Home education means – not surprisingly – educating a child at home. That doesn’t mean that all his (or her) learning takes place in the home. Most home educators spend a lot of time out and about – at the library, the swimming pool, historic sites, camps, leisure centres, and so on. There are many places where education can happen.
Home education allows a child to learn from his own intrinsic motivation, rather than according to a set curriculum. A child educated at home can ask questions and research things that interest him. He is free to progress as rapidly or slowly as necessary for his unique ability and aptitude. He and his parents can choose whatever learning methods and styles are most appropriate.
Is home education legal?
In most English-speaking countries of the world, parents may choose to educate their children at home. In the UK, primary responsibility for education falls to the parents, according to the law, not to the education authority or schools, although many people do not realise this.
Clearly, if parents are criminals, or abusing their children, then their rights should be restricted. Society must protect children from harm; this is a valid role of society in general. However, more harm occurs in the school playground than in a normal home. See the page ‘getting started’ for details of what to do if you’re in the UK and want to begin home education. Turn to home education abroad for links to sites with details of the relevant laws in some other countries.
Do home educating parents need to be teachers?
No. Teacher training includes a large amount of ‘crowd control’, as well as techniques for helping thirty or more children of different abilities to learn in a classroom. Knowledge is less important than understanding. Some home educating parents may not be as knowledgeable as specialist teachers, but they know where to find out more. They are usually familiar with the libraries, they take a lot of trouble to find resources. Nowadays parents and children use the Internet to consult experts or discover more.
What is crucial is to open doors to new ideas, and to show children how to ask questions and research. Knowledge is only a small part of the whole lifelong education process. The page ‘What is education anyway?’ discusses this a bit more fully.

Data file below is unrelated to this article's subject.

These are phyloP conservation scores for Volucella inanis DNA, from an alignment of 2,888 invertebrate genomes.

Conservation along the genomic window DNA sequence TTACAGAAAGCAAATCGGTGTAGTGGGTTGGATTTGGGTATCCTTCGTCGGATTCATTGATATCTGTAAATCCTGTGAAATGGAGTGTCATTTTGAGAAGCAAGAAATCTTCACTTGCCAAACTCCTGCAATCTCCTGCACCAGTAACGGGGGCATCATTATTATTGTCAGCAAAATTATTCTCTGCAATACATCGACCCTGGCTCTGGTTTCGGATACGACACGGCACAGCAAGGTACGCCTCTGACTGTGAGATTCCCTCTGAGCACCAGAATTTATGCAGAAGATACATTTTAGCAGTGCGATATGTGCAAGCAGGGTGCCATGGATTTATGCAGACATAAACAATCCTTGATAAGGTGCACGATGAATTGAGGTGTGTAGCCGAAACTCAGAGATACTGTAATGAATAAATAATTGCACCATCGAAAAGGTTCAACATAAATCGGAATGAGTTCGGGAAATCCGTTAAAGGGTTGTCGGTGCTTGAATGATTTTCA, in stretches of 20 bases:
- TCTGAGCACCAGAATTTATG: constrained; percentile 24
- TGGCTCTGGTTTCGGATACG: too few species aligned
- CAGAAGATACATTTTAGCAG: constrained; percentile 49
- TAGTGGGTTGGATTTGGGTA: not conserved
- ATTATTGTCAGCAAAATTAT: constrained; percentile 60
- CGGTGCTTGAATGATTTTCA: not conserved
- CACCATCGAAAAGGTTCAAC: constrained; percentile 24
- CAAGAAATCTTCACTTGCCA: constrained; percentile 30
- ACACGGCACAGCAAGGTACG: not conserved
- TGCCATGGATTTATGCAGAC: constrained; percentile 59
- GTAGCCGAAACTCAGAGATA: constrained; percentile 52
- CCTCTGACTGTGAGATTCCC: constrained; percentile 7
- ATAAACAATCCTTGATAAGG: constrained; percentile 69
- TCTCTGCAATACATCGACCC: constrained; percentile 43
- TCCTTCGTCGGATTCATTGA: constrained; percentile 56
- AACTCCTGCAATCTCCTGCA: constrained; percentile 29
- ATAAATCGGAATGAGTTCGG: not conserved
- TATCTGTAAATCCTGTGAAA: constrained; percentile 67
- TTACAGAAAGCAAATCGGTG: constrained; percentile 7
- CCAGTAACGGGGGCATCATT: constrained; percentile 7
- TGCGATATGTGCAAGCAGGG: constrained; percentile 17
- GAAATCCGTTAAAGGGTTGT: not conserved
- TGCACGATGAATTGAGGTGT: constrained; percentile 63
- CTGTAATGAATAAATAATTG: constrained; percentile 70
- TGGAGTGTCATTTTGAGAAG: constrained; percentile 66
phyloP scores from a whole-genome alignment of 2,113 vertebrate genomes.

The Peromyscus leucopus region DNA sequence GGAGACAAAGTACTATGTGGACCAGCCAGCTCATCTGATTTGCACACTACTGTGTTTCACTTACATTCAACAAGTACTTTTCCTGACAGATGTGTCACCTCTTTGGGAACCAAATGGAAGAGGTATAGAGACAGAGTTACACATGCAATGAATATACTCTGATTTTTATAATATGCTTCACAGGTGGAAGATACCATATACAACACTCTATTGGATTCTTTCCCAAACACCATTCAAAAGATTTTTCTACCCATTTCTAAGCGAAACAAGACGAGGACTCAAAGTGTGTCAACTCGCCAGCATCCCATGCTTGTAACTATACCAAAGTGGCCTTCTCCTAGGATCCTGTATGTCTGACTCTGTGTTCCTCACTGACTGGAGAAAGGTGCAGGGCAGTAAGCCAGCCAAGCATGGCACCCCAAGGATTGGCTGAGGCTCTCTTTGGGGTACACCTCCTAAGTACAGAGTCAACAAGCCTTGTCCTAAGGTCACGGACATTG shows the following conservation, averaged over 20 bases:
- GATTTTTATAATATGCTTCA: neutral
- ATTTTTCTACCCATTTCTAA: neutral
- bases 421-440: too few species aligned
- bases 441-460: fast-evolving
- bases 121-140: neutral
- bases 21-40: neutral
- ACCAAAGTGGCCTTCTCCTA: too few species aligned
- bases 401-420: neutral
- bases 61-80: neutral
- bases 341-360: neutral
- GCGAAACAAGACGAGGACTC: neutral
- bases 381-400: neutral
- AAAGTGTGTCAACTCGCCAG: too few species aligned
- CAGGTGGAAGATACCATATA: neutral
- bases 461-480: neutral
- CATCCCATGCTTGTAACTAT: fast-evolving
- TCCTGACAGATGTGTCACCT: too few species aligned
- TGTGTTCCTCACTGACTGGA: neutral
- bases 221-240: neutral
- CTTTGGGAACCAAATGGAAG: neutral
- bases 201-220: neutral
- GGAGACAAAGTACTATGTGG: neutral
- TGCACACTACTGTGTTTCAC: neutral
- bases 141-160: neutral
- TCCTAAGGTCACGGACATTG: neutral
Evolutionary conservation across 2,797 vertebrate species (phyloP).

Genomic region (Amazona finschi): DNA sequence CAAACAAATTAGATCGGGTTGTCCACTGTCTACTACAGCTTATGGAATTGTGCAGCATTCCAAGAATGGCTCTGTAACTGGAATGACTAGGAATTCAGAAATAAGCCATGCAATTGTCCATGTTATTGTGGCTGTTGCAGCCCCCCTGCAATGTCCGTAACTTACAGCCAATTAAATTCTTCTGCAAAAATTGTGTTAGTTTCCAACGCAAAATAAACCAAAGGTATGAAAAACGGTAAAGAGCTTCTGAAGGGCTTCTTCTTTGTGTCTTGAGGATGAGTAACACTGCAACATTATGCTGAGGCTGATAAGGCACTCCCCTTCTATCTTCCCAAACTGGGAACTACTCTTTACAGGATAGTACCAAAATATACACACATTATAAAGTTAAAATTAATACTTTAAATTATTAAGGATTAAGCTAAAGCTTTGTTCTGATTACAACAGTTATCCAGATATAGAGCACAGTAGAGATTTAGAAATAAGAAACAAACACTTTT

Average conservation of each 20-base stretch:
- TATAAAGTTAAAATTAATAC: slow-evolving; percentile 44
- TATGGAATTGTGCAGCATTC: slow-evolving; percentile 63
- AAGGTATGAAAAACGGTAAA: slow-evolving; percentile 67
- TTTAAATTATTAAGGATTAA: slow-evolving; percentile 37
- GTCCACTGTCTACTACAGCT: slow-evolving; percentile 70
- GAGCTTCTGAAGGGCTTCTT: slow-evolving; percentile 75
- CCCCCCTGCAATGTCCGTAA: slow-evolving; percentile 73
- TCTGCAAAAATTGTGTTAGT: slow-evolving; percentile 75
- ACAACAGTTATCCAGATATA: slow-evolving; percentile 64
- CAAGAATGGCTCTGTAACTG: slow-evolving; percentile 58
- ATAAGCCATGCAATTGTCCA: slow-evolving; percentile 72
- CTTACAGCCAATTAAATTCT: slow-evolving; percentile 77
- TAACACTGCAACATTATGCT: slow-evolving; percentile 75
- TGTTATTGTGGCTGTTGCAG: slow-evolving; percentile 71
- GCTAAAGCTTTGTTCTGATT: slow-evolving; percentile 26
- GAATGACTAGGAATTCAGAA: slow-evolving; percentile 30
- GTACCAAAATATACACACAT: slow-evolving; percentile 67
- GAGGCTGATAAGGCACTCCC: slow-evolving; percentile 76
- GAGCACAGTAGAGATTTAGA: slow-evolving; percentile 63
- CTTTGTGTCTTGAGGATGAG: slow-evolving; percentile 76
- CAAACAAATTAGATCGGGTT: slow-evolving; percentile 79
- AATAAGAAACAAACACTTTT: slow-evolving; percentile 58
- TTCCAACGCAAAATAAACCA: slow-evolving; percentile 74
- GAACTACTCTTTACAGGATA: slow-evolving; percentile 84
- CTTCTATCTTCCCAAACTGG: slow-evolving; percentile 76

Are home educated children isolated?
A very extraverted child might find home education a bit lonely at first. But there are usually plenty of opportunities for social activities. Peer relationships are not necessary, so long as there are other friendships available. Suggesting that children should only mix with others born in the same year is very artificial, and most home educated children socialise happily with others of all ages, from toddlers through to adults. They are generally active in their community, perhaps taking part in church activities, or scouting groups. You can read the pages about socialising if you want to think further about this.
Many home educators belong to sports teams or play in orchestras, and are generally far more relaxed about these things than their schooled contemporaries because they have so much more time available – and less need to compete. In much of the UK there are home educators’ support groups, which both provide help to frazzled parents and regular meetings for both adults and children. The local groups page gives details of some of these, organised approximately by county within England, with the other countries in the UK at the bottom of the page.
Should home education be regulated?
Not in my view. In the UK, the education authority may investigate if they believe that no education is taking place. But they should have some evidence of this. Many education authorities ask informal questions or request home visits, and it’s important to respond. Some home educating families are happy with visits. Others prefer to send a report of their educational philosophy. As children learn in such different ways, and at such different rates, there’s little value in testing or regulation. These reduce the intrinsic motivation of the child, and suggest that ‘the system’ knows more than the parents.